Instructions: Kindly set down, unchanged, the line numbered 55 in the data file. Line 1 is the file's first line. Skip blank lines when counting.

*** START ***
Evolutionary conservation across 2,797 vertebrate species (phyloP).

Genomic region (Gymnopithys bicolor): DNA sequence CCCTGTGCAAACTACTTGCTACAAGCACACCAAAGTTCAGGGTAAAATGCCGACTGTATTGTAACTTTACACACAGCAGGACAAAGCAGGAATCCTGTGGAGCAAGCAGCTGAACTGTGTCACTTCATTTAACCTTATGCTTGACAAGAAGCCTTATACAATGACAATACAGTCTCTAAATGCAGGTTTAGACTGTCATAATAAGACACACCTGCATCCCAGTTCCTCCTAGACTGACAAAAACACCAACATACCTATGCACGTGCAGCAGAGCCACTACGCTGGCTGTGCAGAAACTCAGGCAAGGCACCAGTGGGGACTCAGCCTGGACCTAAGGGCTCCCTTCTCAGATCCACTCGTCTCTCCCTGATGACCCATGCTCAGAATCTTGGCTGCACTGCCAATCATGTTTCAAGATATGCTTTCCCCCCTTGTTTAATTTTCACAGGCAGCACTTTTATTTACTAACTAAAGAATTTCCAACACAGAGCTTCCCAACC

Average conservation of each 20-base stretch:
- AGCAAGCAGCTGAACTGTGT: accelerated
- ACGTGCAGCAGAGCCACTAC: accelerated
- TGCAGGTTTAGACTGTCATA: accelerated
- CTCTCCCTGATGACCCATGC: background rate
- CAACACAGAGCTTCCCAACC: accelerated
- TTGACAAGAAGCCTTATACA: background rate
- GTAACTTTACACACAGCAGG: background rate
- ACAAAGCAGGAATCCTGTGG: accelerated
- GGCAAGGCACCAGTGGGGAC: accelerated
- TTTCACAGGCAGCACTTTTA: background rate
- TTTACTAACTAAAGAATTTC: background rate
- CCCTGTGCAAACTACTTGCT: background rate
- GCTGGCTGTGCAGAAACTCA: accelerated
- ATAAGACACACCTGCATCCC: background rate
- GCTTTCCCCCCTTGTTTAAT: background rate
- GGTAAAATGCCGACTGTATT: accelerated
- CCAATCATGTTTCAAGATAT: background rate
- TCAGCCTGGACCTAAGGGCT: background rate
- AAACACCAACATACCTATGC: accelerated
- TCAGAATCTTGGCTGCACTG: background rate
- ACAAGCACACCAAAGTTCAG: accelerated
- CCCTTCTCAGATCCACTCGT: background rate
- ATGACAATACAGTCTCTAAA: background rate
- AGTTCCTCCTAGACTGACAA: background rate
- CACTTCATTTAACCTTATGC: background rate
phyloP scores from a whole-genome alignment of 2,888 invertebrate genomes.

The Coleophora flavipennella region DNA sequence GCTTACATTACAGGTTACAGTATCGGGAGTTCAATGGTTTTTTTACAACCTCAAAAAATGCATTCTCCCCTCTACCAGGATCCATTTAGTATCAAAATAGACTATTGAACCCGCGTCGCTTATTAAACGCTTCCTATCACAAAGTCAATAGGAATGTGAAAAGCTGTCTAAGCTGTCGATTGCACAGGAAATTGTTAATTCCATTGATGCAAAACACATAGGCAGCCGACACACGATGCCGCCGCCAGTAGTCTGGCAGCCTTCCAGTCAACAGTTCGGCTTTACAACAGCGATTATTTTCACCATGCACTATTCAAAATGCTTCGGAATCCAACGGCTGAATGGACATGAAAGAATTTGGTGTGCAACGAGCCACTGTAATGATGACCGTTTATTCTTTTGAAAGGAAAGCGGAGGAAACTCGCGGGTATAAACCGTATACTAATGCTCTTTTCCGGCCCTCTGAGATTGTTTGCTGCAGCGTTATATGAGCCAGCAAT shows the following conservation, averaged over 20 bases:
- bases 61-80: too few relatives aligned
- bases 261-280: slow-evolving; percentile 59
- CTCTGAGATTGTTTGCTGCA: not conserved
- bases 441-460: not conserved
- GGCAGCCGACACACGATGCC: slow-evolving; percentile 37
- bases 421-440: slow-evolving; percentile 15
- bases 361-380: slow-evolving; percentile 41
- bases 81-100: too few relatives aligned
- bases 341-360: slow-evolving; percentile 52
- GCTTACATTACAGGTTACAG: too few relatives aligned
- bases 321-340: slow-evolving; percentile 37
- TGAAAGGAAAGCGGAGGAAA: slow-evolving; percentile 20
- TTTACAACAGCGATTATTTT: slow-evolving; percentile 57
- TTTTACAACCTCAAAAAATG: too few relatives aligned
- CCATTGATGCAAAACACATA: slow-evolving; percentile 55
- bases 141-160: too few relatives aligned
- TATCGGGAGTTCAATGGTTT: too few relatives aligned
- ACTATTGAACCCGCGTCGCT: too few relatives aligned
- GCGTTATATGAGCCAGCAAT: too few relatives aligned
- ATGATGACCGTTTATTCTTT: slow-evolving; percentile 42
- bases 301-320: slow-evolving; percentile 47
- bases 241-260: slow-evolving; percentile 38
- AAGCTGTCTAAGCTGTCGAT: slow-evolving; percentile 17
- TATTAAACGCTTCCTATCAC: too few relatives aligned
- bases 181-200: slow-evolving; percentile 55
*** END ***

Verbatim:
- bases 181-200: slow-evolving; percentile 55